ERCOT has exited emergency operations and returned to normal conditions as of 9:47 pm Wednesday.
ERCOT entered Emergency Operations this evening to maintain the stability of the grid. They issued an EEA 2 due to a combination of dropping operating reserves and frequency. They must always keep the frequency of the entire ERCOT grid between 60.1hz and 59.9hz. By entering EEA 2, ERCOT could utilize additional reserve resources to protect the grid’s reliability. No power outages associated with the ERCOT power grid were necessary.
“Due to low reserves and a drop in frequency, ERCOT entered directly into EEA 2. To protect the stability of the electric system, ERCOT has access to additional reserve sources only available during emergency conditions,” said Pablo Vegas, ERCOT President and CEO. “High demand, lower wind generation, and the declining solar generation during sunset led to lower operating reserves on the grid and eventually contributed to lower frequency, which precipitated the emergency level two declaration.”
Texas set a new September peak demand Wednesday of 82,705 MW, driven by extreme heat across the state.
To protect the grid, ERCOT brought all available generation online, released remaining reserves, and used demand response to lower electric demand. ERCOT also worked with out-of-state Independent System Operators (ISOs) and Market Participants to obtain additional power generation capacity. Additionally, ERCOT received Texas Commission on Environmental Quality (TCEQ) enforcement discretion, which allows a generator to extend its service/run-time/operations to help meet demand, if needed, to help maintain grid reliability.
If you are experiencing an outage now, it is not because of the ERCOT power grid but is local. Please check with your local electric provider for more information.
You can find more information on EEAs here.
Factors leading to tight grid conditions include:
- Heat. Continued statewide high temperatures.
- Demand. Increased demand due to the heat.
- Solar. Solar generation declines earlier in the evening hours before going offline at sunset.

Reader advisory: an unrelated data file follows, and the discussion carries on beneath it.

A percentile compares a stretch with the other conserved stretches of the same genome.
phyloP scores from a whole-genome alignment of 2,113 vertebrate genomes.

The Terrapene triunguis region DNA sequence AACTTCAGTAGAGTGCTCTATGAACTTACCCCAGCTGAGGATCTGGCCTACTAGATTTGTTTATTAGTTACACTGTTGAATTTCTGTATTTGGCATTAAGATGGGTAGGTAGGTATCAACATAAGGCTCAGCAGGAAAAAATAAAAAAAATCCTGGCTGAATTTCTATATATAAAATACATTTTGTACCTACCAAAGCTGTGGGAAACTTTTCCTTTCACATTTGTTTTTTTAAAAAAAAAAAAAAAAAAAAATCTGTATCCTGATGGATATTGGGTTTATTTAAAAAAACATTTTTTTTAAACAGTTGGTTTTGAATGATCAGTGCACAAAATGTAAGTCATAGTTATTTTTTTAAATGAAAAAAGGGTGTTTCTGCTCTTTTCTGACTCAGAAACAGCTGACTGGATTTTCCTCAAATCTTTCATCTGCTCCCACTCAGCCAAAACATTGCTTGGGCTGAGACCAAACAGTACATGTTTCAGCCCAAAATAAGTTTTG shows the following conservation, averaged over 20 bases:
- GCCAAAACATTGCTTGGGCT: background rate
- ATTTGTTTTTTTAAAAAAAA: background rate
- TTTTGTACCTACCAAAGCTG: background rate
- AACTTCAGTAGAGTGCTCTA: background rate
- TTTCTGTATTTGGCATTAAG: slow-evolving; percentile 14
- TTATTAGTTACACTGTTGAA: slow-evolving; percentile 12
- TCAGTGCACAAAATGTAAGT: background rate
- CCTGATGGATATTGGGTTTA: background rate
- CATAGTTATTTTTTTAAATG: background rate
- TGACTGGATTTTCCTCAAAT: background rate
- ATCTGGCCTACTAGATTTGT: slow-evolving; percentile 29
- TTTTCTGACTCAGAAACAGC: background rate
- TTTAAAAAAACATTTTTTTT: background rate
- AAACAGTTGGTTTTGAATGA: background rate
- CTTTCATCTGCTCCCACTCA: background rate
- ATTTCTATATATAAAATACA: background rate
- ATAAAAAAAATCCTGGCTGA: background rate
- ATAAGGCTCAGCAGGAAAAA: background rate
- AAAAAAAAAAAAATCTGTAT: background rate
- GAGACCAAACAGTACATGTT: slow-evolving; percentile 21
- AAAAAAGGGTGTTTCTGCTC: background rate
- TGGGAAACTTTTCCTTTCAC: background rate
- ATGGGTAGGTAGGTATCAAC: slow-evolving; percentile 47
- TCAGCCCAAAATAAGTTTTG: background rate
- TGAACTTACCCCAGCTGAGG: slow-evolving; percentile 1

- Wind. Wind generation was low this evening during peak demand time.
Critical Medical Needs Reminder
If you have medical needs, please contact your local electric utility and have a backup plan in case power reductions or controlled outages are needed later. Your local electric provider manages your area’s power reduction or controlled outages.
What can You do?
If it is safe, you can use these energy-saving tips to lower your electric use during this peak demand time. Simple steps such as lowering/raising your thermostat a degree or two, turning off extra lights, and not using large appliances such as washers, dryers, and dishwashers can help.
Record Peak Demand
- Today, ERCOT set a new September peak record of 82,705 MW. Last September, the highest demand recorded was 72,370 MW. That is a difference of 10,335 MW in a year.
- ERCOT set an all-time peak demand record of 85,435 MW on August 10.
- This summer, ERCOT has set ten new all-time peak demand records.
- Subscribe to ERCOT EmergencyAlerts, automated notices only sent under emergency conditions.
- Sign up for TXANS notifications on the TXANS webpage to receive additional information.
- Download our app (available through the Apple Store or Google Play)
- Monitor current and extended conditions on our website at ERCOT.com
- Follow ERCOT on Twitter (@ERCOT_ISO), Facebook (Electric Reliability Council of Texas), and LinkedIn (ERCOT).
- Public Utility Commission of Texas Hotline: 1-888-782-8477
- Office of Public Utility Counsel Consumer Assistance: 1-877-839-0363